The domestic native American mute dogs Episode LIX (59)

 

Artistic representation of the Aruban ceramic dog figure

Their value in ancient native cultures is evidenced by their frequent appearance in art and artifacts. Archaeological evidence has been found in Mexico (Colima) dating similar dogs to over 3500 years ago. Long regarded as guardians and protectors of the upper world as well as in the underworld. Amerindians believed that the Xolo would safeguard the home from evil spirits as well as intruders. Ceramic representations of the Xolo, known as Colima Dogs, have been found in hundreds of burial sites. In ancient times the Xolos were often sacrificed and then buried with their owners to act as guide to the soul on its journey to the underworld. They have been found in burial sites of both the Maya and the Toltec.

These dogs were considered a great delicacy, and were consumed for sacrificial ceremonies–including marriages and funerals. Most likely, these pre-European dogs originated as spontaneous hairless mutations of indigenous American dogs. Hairlessness may have conferred a survival advantage in tropical regions. Indigenous peoples of Mexico had Xolo dogs as home and hunting companions. These dogs have survived and today they are still very popular companion dogs. They are also the national dog of Mexico.

Newly born Xoloitzcuintle , the Mexican hairless

This same mithical atibutions are given to this canine the now officially recognized as a Peruvian Heritage, the Peruvian viringo, Peruvian hairless dog, Calato dog, chimú or viringo dog is a breed of hairless dog and usually used as a companion animal.

The peruvian hair less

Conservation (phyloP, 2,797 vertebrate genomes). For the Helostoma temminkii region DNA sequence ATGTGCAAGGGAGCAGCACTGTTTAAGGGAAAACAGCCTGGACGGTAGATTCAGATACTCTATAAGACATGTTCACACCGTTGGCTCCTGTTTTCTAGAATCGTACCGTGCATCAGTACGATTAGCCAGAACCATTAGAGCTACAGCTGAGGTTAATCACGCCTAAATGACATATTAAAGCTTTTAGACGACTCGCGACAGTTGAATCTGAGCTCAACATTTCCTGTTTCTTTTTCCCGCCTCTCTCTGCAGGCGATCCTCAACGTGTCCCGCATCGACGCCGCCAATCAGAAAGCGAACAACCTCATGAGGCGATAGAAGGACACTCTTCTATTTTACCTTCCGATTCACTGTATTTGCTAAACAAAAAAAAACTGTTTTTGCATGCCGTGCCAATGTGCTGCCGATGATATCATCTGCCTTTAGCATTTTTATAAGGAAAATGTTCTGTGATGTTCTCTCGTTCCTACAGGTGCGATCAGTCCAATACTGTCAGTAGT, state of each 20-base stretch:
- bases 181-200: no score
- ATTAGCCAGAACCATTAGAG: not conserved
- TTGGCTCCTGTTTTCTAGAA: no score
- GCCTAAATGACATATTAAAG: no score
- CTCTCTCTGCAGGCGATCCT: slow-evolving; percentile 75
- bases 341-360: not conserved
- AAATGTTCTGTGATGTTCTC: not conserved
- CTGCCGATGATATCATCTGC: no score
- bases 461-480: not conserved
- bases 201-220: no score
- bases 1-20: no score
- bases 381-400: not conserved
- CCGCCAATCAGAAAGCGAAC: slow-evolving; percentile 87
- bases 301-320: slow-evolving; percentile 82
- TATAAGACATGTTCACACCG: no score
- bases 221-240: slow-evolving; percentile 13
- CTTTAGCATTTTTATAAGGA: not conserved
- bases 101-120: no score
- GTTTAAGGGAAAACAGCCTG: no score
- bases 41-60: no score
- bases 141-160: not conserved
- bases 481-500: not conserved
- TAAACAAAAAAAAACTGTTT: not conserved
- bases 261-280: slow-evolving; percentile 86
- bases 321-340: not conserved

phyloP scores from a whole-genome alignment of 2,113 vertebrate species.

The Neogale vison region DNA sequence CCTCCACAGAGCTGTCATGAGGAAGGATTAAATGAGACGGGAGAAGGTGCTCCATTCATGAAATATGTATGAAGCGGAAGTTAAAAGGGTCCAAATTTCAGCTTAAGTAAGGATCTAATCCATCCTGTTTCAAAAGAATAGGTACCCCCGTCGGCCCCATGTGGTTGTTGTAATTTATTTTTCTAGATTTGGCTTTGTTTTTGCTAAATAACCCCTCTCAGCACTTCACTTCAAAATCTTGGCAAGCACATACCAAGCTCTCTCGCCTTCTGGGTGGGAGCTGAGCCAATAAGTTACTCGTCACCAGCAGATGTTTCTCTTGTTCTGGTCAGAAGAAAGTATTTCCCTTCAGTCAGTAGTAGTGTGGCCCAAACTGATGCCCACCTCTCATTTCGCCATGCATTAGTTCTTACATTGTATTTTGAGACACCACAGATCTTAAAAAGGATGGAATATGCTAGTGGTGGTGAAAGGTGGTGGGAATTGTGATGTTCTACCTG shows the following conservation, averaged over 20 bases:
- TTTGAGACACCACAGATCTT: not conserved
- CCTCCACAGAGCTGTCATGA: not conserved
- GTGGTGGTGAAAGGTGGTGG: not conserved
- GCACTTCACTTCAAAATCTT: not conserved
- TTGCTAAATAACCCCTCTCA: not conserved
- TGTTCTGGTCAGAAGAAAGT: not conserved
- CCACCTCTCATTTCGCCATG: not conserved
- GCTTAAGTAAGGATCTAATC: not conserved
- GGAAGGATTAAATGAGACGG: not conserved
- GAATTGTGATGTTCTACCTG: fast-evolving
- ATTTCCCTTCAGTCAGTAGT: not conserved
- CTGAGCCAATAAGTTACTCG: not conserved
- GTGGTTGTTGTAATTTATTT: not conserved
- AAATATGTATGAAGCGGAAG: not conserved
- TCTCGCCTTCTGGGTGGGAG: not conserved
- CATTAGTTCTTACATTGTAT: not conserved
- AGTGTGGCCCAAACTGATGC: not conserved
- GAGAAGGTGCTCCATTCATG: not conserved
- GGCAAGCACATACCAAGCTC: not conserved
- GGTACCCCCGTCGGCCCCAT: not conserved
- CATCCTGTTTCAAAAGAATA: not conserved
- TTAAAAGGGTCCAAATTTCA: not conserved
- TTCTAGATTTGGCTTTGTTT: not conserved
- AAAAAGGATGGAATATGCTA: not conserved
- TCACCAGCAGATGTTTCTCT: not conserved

The National Institute of Culture of Peru ordered the location of Peruvian hairless dogs in museums and sites that have the necessary conditions that allow the natural development and breeding of this species.

Representations of this specimen appear in ceramics of different pre-Inca cultures, such as Vicús, Mochica, Chancay, with Tiahuanaco influence, Sicán and Chimú.

The Incas way or in Quechua they called theire dog “kaclla”. The name viringo seems to be the original name used by the Moches or Mochicas, whose descendants to this day name them so.

These dogs played an important role in the customs and myths of the Incas. The chronicles of the time of the Spanish conquest and the Viceroyalty testified to the presence of the Viringos. The country people kept the dog without hair, associated with their own culture and used it for medicinal purposes.Due to the lack of hair, this breed keeps your body warmer to protect you from the environment.

Pedro Weiss points out in his research that the hairless dog of Peru genetically has an ectodermal hypoplasia syndrome, which means that it has warm skin that when it comes into contact with human skin can heat it, which has been the basis for attributing medicinal properties , for example to relieve rheumatism.

There are those who have attributed to the Peruvian dog the ability to avoid allergies, bronchial problems and asthma, since he has no hair that could cause respiratory problems, nor fleas or ticks, since they have nowhere to nest.

Caquetio mute hunting dogs

The local ceramic dog face

Evidance shows that these particular type of dogs where very popular, since it is believed that our natives also had their own hairless mute hunting dog, for hunting and for the protection against bad spirits and omens. I have seen local ceramic pieces that most probably are original Dabajuroide work that very much resable a hairless mute hunting dog. I have managed to take a few pictures in the 1990`s of some small pieces from a local private collector and that served as inspiration for a work. q

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